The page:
Employees That Telecommute are the Most Loyal

In Loyal Employees Stay Home, quotes from the Wall Street Journal (behind a iron curtain still in this day and age – oh well):

“When companies allow employees to work remotely or from home, they are explicitly communicating to them that ‘I trust you to be dedicated to the accomplishment of the work, even if I’m not able to observe you doing it,’ ” says Jack Wiley, executive director of the institute, which is in Minneapolis. “It boils down to respect,” he says. “I respect you and I have confidence in your commitment to the work — to do this under the conditions and at the time you feel will be most productive for you.”

I agree with the sentiment expressed here. And I speak from personal experience that it does make a big difference to me. I have trouble getting some of my work done in the interruption prone office. Working at home allows me some time to concentrate and focus with fewer interruptions (and ones easier to ignore if I really need to focus). If you wanted to hire me (given what I would be doing) and didn’t offer telecommuting options the odds of hiring me are not good.

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3 thoughts on “Employees That Telecommute are the Most Loyal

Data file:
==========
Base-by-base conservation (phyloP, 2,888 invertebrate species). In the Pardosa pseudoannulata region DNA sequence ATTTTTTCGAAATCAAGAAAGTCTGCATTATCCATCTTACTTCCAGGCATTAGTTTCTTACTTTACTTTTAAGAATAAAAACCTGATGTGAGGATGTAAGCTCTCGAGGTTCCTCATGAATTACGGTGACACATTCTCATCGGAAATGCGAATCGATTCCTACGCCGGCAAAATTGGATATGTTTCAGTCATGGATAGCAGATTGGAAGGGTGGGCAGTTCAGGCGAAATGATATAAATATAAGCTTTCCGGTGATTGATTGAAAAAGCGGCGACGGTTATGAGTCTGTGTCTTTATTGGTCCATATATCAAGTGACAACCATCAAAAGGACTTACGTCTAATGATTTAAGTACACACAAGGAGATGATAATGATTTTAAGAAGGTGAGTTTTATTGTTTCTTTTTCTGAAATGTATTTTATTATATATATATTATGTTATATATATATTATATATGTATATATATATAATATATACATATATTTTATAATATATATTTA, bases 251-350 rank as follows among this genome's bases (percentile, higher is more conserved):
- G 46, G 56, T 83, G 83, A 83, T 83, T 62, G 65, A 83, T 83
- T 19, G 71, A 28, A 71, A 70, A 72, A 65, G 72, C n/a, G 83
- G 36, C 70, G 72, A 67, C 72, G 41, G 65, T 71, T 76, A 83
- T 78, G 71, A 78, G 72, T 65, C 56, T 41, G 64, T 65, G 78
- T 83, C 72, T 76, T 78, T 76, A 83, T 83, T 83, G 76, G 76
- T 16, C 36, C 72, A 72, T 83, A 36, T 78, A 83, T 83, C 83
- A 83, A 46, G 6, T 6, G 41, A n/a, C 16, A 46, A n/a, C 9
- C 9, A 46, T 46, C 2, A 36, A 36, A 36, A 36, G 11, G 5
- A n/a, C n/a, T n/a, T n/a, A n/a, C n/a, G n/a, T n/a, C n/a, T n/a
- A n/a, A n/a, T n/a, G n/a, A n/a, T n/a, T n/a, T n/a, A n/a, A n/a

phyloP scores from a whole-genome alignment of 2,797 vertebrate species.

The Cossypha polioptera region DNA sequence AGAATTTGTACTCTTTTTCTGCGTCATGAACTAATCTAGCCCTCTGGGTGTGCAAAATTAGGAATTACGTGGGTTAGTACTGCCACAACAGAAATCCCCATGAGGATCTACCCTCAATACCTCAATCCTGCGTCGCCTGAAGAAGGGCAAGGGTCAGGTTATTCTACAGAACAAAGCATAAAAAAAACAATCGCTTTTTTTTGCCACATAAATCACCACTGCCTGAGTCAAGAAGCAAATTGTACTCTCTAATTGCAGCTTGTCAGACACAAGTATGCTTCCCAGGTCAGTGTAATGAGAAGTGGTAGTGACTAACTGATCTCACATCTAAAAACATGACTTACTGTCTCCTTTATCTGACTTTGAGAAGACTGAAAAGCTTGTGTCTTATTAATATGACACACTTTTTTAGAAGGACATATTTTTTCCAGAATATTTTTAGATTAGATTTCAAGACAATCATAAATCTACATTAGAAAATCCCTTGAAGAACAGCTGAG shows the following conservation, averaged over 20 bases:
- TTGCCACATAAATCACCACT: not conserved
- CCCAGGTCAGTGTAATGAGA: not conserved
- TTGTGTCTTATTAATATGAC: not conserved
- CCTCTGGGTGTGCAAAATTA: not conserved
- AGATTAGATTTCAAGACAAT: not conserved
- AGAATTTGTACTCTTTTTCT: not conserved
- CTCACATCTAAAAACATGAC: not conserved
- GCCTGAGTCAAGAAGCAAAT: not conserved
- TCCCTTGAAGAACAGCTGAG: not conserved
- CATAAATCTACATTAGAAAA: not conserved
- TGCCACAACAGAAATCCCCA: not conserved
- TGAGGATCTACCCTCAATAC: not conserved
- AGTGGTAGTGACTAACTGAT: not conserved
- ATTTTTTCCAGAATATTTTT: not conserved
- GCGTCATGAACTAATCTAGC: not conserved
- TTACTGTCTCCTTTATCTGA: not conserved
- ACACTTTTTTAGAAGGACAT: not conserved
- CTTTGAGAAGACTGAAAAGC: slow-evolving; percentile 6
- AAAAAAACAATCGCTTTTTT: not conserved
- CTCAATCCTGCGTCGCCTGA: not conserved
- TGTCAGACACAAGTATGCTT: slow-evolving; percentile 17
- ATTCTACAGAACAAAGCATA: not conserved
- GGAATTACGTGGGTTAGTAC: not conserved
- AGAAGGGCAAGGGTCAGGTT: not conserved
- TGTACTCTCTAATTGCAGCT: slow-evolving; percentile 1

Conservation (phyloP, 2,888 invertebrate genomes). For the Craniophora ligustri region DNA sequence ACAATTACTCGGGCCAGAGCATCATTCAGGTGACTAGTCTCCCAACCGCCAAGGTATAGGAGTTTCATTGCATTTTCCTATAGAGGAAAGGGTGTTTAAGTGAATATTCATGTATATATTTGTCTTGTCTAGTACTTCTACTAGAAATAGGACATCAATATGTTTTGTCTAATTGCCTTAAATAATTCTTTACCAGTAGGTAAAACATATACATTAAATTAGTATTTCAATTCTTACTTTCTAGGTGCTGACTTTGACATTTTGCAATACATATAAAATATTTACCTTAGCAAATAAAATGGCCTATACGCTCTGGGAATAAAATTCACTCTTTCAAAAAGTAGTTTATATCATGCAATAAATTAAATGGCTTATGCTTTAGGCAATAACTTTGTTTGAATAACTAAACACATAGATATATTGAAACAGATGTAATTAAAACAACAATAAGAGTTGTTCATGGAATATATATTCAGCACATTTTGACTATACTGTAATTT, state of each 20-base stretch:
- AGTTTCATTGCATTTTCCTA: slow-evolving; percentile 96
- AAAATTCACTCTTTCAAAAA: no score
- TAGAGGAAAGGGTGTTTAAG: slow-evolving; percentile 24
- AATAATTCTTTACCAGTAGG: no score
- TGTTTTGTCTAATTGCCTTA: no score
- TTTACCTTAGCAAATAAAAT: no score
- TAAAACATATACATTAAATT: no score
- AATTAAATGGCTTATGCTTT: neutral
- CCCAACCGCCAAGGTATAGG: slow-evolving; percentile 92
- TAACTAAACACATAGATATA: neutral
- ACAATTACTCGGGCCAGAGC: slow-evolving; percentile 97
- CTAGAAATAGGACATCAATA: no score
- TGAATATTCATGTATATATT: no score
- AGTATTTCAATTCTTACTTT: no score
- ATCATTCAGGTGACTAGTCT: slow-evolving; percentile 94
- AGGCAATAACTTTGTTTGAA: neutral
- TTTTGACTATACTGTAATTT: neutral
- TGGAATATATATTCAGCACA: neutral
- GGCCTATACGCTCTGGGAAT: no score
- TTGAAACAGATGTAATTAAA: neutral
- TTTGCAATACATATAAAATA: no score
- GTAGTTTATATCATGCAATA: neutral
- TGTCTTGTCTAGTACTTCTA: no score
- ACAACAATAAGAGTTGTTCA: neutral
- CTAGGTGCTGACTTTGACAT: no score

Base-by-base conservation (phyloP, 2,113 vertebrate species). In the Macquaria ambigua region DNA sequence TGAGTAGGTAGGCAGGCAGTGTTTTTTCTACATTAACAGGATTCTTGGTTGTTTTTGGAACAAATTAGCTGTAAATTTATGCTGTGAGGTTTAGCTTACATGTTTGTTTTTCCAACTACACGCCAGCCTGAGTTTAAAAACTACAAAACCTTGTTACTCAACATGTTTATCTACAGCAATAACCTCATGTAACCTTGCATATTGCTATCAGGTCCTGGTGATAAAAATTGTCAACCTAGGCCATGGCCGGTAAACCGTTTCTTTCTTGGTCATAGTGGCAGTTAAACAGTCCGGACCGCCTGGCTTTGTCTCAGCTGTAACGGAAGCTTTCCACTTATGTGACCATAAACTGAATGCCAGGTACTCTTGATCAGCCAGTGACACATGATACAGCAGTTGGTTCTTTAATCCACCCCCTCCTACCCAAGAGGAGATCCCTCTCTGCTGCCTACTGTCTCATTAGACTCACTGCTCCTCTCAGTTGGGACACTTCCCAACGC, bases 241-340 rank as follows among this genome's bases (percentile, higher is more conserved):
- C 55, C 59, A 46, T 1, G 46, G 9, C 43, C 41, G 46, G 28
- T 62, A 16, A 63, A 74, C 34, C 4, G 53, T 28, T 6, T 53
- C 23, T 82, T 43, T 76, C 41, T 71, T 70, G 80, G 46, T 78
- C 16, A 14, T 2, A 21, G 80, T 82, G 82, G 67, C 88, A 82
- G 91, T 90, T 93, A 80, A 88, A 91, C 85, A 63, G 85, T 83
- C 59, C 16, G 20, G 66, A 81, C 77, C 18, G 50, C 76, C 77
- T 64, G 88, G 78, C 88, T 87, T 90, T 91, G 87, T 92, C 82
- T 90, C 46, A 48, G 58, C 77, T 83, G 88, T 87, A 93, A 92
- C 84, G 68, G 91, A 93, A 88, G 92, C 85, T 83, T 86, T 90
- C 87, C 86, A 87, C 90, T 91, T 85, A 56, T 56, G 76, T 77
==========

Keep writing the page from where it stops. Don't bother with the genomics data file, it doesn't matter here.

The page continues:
1. I am a 100% telecommuting employee out in the middle of the pacific, in Hawaii. My company is headquartered in Montana, and my closest branch is in AK.

    I find that emulating my ‘old’ workday as much as possible helps in bridging the gap. I work the same schedule as the AK team (6-3 HST). I use IM so I can always be in touch with management. Webcams also help bridge the body language aspect for important meetings and brainstorm/kaizen events.

    My company is great, in allowing this and I consider it a compliment. But, there are ways that telecommuting can get a black eye (not that I or my company is doing that). Just make sure you use all the tools at your disposal to bridge the gaps that need it.

    Reply
  2. Pingback: Curious Cat Science Blog » One Sneeze, 150 Colds for Commuters

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